Boulder, Colo., USA - Ocean sediments cover 70% of our planet's surface, forming the substrate for the largest ecosystem on Earth and its largest carbon reservoir -- but the most recent map of seafloor geology was drawn by hand more than 40 years ago. Now Adriana Dutkiewicz and her colleagues from the University of Sydney have carefully analyzed and categorized 15,000 seafloor sediment samples to reveal that deep ocean basins are much more complex than previously thought.
The team has created a new digital seafloor geologic map using an artificial intelligence method designed to learn how different types of deep marine sediments are juxtaposed. Combined with sea surface observations, the map reveals that diatom accumulations on the seafloor are nearly entirely decoupled from diatom blooms in surface waters in the Southern Ocean.
Diatoms are tiny planktonic organisms thriving in sunlit surface waters, producing about a quarter of the oxygen we breathe, and making a major contribution to fighting global warming as their dead remains sink to the bottom of the ocean, locking away their carbon. However, the new seafloor geology map demonstrates that geoscientists don't yet understand how carbon sources in surface ocean waters are linked to sinks on the seafloor.
Census of seafloor sediments in the world's ocean
Adriana Dutkiewicz et al., EarthByte Group, School of Geosciences, University of Sydney, Sydney, Australia. Published online ahead of print on 5 Aug. 2015; http://dx.doi.org/10.1130/G36883.1. This article is OPEN ACCESS.
Other GEOLOGY articles posted online ahead of print on 5 Aug. 2015 are highlighted below.
Reconciling diverse lacustrine and terrestrial system response to penultimate deglacial warming in southern Europe
Graham P. Wilson et al., University of Chester, Chester, UK. Published online ahead of print on 5 Aug. 2015; http://dx.doi.org/10.1130/G36807.1. This article is OPEN ACCESS.
During the penultimate deglaciation (about 129,000 to 136,000 years) global climate shifted from one of the most extreme glaciations to one of the warmest interglacials, yet the regional expression of climate changes during this transition remains understudied. In this paper, Wilson, Reed, Frogley, Hughes, and Tzedakis present the first high-resolution southern European diatom record alongside existing pollen and oxygen isotope data, from Lake Ioannina sediment core I-284 (northwest Greece), to assess the character and timing of terrestrial and aquatic ecosystem response to rapid climate warming. Their study finds a complex deglaciation, and provides firm evidence for changes in lake conditions and regional forest populations in response to abrupt changes in North Atlantic conditions associated with Heinrich Stadial 11. This study also finds marked diachroneity in lake and terrestrial ecosystem response to warming at the onset of the last interglacial. Snowmelt and glacial meltwater transfer are identified as primary driving mechanisms for an abrupt increase in lake level 2.7 thousand years prior to regional forest expansion and associated peak precipitation. This finding has wider implications in demonstrating that, under certain boundary conditions, lakes in mountainous karstic environments are highly sensitive to past climate warming because of the role of local glaciers in controlling regional groundwater levels.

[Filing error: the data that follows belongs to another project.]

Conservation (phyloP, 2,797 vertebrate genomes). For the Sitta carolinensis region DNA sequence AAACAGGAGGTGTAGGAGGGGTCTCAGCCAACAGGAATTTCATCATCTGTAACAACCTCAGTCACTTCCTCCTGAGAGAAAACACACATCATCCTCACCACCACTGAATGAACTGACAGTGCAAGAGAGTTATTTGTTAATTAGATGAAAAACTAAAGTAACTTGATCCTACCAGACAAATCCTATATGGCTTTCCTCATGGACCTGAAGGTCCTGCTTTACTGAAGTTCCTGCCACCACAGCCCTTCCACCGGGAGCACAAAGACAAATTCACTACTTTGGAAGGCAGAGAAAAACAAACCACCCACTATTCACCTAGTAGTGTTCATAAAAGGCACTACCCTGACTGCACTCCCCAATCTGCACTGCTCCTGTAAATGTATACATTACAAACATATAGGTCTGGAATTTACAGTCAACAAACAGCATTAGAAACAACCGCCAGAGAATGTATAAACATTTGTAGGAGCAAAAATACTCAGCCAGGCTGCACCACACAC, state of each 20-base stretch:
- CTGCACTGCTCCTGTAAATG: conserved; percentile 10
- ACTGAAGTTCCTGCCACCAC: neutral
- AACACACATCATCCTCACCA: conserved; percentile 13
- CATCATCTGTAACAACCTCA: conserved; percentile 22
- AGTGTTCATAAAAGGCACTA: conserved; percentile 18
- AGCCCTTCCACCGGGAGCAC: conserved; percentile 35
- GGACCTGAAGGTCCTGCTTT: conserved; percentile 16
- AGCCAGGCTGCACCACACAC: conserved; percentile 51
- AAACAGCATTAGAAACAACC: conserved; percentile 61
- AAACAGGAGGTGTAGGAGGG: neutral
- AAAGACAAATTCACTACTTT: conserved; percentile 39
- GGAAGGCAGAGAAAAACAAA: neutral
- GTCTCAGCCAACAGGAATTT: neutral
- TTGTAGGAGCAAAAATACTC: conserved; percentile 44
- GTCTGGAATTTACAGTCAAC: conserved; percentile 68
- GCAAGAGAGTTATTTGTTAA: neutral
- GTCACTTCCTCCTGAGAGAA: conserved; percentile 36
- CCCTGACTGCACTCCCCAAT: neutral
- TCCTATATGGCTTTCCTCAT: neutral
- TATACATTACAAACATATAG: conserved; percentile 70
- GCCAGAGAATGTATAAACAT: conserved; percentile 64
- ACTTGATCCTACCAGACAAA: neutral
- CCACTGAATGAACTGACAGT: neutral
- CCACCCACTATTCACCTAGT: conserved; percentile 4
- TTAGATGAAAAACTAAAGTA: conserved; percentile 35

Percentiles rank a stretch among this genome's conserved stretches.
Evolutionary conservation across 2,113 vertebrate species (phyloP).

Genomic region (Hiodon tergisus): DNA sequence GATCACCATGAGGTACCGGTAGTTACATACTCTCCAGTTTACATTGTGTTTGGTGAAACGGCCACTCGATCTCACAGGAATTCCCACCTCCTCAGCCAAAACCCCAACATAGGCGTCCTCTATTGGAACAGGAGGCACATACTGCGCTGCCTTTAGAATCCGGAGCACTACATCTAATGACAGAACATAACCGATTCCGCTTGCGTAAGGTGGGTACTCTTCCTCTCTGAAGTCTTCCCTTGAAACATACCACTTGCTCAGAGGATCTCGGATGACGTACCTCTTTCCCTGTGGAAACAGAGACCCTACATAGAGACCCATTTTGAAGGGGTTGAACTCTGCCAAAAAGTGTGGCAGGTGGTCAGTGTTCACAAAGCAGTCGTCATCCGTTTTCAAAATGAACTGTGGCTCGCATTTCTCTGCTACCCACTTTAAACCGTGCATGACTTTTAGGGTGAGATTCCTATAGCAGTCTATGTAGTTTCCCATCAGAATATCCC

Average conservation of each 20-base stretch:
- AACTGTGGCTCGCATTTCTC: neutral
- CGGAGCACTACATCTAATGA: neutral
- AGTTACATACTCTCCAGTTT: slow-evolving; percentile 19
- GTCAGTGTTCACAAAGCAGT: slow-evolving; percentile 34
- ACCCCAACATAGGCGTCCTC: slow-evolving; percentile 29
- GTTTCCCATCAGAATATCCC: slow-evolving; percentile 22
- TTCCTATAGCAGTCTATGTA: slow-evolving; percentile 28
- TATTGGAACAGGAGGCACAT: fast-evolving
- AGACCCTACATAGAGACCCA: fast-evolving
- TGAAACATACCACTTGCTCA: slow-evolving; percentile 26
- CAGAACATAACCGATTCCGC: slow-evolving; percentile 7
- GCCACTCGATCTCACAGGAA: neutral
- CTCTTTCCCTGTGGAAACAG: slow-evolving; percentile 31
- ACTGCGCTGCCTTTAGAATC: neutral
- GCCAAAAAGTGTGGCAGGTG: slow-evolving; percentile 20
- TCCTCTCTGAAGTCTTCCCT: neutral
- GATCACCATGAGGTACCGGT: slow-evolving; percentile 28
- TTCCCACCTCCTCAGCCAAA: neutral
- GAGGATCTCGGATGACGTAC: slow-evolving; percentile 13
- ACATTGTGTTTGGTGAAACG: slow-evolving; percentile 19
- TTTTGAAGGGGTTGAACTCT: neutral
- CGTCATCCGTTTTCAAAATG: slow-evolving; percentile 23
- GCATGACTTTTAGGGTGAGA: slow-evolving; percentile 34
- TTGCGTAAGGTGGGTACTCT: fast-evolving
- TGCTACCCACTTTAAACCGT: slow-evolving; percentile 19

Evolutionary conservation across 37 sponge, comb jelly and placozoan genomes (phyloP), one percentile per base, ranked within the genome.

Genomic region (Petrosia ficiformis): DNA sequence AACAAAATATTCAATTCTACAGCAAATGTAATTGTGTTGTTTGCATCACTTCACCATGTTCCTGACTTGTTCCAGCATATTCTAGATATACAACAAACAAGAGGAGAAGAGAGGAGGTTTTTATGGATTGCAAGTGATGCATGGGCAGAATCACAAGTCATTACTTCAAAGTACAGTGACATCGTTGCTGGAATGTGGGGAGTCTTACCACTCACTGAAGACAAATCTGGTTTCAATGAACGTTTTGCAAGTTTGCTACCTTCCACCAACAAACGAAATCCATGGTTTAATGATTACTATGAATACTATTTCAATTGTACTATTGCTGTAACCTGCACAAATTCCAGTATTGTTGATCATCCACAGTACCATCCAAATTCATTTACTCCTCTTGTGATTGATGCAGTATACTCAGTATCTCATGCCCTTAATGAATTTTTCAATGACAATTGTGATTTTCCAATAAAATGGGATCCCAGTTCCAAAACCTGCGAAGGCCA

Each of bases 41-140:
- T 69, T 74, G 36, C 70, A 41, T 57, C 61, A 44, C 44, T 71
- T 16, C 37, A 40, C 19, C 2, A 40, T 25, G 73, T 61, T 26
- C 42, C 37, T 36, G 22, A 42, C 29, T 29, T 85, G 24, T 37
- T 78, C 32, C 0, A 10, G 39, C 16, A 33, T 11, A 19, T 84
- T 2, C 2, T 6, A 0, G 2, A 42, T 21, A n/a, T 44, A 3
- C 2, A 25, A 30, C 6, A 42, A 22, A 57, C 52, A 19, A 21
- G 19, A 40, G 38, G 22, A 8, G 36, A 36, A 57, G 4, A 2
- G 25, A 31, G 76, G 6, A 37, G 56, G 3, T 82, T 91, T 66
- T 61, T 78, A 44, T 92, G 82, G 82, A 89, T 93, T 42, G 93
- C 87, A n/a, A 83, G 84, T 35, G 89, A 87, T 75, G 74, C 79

First seismic evidence for continental subduction beneath the Western Alps
Liang Zhao et al., State Key Laboratory of Lithospheric Evolution, Institute of Geology and Geophysics, Chinese Academy of Sciences, Beijing, China. Published online ahead of print on 5 Aug. 2015; http://dx.doi.org/10.1130/G36833.1.
The first discovery of ultra-high pressure minerals in the Alps 30 years ago led to the inference that a less dense continental crust can sink (subduct) to a denser mantle and return to the surface later. The subduction of the continental lithosphere in the mantle, however, has once long been considered as not likely because of the floating force of the continental crust. The China-Italy-France Alps Seismic survey (CIFALPS) deployed the first passive seismic array (recording earthquake signals) that cross-cuts the entire western Alps. Using CIFALPS data, for the first time, this paper by Liang Zhao and colleagues provides geophysical images for continental crust at 75 km in depth that is clearly connected with the European crust exactly along the transect where ultra-high pressure minerals were found at the surface. The paper also provides evidence for a thick boundary zone beneath which the seismic velocity decrease with depth. This reverse anomaly of velocity demonstrates that the European lower crust sunk into the Adriatic mantle. These findings in the Alps (one of the best preserved and long studied ultra-high pressure orogens worldwide), shed decisive new light on geodynamic processes along collisional continental margins.